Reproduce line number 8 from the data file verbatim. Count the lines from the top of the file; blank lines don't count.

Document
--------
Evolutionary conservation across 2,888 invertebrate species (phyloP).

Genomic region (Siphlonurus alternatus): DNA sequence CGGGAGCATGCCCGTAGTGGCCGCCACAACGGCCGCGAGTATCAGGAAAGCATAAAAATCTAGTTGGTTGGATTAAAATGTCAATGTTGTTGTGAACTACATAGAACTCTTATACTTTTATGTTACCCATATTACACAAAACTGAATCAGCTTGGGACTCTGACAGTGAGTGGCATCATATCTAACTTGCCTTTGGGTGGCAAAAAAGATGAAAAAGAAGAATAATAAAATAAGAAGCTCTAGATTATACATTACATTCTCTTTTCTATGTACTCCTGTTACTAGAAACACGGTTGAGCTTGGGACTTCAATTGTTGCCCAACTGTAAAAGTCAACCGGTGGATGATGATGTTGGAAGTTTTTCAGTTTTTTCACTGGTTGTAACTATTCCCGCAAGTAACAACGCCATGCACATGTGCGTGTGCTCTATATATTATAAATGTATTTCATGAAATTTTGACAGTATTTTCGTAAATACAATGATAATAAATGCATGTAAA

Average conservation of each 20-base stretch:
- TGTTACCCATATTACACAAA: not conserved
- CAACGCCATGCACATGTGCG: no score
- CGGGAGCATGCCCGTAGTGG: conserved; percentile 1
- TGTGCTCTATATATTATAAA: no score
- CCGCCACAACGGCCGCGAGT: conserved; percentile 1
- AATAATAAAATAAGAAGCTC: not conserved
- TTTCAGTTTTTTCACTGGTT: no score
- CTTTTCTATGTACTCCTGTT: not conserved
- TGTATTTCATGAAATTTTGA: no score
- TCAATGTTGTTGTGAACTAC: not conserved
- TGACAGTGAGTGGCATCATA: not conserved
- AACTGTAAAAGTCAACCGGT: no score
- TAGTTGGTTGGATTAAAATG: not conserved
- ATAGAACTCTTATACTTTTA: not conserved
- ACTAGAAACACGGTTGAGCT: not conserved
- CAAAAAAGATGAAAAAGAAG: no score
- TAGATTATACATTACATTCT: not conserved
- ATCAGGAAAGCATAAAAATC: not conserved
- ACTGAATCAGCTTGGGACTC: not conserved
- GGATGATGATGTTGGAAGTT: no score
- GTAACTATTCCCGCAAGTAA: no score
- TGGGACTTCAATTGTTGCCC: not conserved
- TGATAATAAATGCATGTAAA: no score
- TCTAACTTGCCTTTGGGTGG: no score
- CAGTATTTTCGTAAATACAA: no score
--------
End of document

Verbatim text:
- CCGCCACAACGGCCGCGAGT: conserved; percentile 1